There are many recent books about the American economic crisis, but few have been written about the economic situation in Korea. Vortex of the Korean Financial Crisis fills the void with an in-depth analysis of the current situation and recommendations for the future. As one of the three major Asian economies, Korea is being impacted by the global credit crisis of 2008, and the effects could be more severe and longer lasting than people realize.
“Will Korea control its debt or will debt control Korea?” is the central theme of this book. Author Douglas Kim aims to educate Korean families about upcoming inflation and interest rate hikes and how they can prepare to deal with them.
Kim is a native of Seoul, South Korea, and has over thirteen years of experience in industry analysis. He worked as a director of Crane Partners, a hedge fund investing in Korean companies, and at Korea Investment & Securities as the head of international equity research. Kim was also an analyst at ING Barings and Credit Suisse First Boston in the mergers and acqusitions and equity research departments.
Vortex is well written and its concepts are explained in language that’s easy to understand. As one might expect from an economics book, it’s filled with relevant charts that illustrate savings rates, debt ratios, and more, and they’re clearly explained in the text. The book focuses on the foreseeable future, and its strength is in the breadth of the analysis and recommendations on how to avoid potential debt problems stemming from the current economic crisis.
While most of the charts refer to South Korea and there are few specific references to North Korea, it isn’t clear what the author means when he refers to “Korea,” as he does throughout the book. Readers are left to wonder whether there are differences in the economic impact of these challenges in North Korea versus South Korea due to governmental or other factors.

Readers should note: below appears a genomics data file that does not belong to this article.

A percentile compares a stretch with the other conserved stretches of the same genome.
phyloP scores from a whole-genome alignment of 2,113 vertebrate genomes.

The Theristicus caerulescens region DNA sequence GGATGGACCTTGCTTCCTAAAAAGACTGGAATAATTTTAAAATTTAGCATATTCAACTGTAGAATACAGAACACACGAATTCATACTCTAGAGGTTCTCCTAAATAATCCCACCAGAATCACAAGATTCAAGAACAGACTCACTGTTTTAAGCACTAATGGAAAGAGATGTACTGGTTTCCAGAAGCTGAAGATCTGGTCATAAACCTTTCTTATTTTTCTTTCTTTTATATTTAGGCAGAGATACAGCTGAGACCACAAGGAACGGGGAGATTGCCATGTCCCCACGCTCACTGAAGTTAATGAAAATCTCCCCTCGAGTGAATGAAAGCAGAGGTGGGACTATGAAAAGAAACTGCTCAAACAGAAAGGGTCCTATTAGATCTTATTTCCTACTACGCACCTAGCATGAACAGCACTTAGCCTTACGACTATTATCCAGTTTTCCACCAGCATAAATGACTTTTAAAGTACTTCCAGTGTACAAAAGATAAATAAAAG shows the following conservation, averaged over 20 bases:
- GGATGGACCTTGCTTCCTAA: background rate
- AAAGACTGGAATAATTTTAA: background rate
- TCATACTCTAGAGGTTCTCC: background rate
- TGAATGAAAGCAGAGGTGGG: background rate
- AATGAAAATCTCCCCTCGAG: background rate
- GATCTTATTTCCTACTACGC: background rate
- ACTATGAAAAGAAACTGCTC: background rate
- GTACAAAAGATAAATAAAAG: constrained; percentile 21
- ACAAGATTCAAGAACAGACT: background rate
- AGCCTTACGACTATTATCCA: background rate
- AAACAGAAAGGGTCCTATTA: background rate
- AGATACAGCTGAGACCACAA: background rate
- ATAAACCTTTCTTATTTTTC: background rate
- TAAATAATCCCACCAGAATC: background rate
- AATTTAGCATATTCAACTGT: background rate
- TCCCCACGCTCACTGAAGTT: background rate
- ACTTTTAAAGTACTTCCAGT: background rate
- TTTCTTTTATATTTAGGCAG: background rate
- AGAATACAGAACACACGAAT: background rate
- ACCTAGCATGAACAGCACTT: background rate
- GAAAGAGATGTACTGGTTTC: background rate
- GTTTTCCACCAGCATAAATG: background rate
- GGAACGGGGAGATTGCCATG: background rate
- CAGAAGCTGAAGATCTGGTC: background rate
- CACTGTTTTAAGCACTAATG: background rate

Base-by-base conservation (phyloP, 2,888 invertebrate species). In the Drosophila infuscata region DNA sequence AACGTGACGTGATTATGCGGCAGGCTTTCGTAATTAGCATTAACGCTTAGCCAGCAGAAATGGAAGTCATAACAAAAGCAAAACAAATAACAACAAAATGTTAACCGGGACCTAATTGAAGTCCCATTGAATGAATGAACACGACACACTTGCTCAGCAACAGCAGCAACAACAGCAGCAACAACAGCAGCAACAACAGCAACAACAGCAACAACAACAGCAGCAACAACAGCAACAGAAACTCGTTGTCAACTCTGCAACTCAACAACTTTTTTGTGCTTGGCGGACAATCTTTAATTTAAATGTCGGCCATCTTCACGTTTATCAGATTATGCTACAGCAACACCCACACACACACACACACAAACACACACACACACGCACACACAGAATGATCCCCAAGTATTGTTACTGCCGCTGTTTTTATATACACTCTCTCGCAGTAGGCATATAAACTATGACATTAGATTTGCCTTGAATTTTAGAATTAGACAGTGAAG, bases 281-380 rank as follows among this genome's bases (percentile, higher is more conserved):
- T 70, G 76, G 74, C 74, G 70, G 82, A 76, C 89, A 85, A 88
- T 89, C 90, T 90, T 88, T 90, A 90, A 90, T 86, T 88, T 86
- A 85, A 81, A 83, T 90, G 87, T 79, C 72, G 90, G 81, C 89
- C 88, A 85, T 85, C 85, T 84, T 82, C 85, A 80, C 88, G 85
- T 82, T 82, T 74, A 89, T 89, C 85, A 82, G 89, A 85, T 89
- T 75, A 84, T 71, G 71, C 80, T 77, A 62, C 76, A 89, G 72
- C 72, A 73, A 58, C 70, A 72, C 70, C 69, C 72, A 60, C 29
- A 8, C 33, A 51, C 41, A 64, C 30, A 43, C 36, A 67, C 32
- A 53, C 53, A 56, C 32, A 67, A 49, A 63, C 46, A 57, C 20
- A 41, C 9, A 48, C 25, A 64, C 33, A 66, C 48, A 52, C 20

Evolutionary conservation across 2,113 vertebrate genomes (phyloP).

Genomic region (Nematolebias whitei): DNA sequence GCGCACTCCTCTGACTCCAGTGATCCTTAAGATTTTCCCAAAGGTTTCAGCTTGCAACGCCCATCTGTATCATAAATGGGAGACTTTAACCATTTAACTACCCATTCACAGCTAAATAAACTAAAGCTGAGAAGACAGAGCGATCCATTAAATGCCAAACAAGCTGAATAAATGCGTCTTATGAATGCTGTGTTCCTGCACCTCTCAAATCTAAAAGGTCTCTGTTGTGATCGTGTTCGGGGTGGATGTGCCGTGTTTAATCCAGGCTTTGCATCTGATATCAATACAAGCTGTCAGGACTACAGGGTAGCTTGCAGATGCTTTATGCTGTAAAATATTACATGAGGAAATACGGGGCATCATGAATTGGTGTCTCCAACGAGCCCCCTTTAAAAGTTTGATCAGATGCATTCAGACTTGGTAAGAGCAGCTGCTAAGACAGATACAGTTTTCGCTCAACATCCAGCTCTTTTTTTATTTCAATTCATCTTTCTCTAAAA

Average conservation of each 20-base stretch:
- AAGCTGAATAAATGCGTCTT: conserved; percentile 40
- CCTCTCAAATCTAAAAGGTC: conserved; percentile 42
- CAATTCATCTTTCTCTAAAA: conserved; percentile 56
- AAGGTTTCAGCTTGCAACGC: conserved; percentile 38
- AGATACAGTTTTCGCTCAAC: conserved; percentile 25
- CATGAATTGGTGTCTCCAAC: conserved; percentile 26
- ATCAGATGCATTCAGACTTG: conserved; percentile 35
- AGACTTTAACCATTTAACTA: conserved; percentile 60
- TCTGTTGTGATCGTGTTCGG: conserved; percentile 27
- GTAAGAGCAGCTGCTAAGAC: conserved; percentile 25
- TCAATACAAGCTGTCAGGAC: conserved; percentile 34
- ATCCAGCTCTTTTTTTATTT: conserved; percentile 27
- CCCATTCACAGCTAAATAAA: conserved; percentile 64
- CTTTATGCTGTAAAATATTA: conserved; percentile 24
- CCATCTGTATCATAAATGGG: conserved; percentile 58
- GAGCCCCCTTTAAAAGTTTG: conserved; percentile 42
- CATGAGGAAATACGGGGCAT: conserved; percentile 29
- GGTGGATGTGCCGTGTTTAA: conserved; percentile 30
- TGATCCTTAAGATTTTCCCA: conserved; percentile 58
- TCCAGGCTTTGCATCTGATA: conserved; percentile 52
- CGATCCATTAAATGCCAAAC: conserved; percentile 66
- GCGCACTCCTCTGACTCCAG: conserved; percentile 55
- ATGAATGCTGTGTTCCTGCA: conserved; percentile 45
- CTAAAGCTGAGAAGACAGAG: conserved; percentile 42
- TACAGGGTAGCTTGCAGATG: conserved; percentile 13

Kim examines the trend of declining savings by individuals and the impact of rising interest rates on households, businesses, and government. He analyzes the effect of the decline in Korean population growth on tax revenue, debt paydown, and economic stimulus spending. He predicts the impact to the real estate market if the floating-rate interest rate skyrockets, including housing foreclosures and declining use of the chonsei system in Korea (buying real estate for rental). And he cautions that the likelihood of oil depletion and skyrocketing energy costs could further impact the economy because Korea lacks national resources such as oil, natural gas, and coal compared to other Asian countries.
The book’s best attribute is that it offers ten key recommendations for avoiding or mitigating the risk of these potential problems. Kim advocates reducing the overall amount of debt and reducing reliance on floating-rate debt by converting it to fixed-rate debt. “Korea should attempt to grow the economy in a more conservative manner by reducing reliance on foreign credit markets,” he writes, later adding, “given the strategic importance of manufacturing, greater effort should be made to urge companies in Korea to retain the manufacturing base in the country.”
Economics students, investors, and Korean citizens should find this book helpful in learning about the influencers on the Korean economy, the reality of the current situation, and what steps can be taken proactively to avoid potential problems in the future.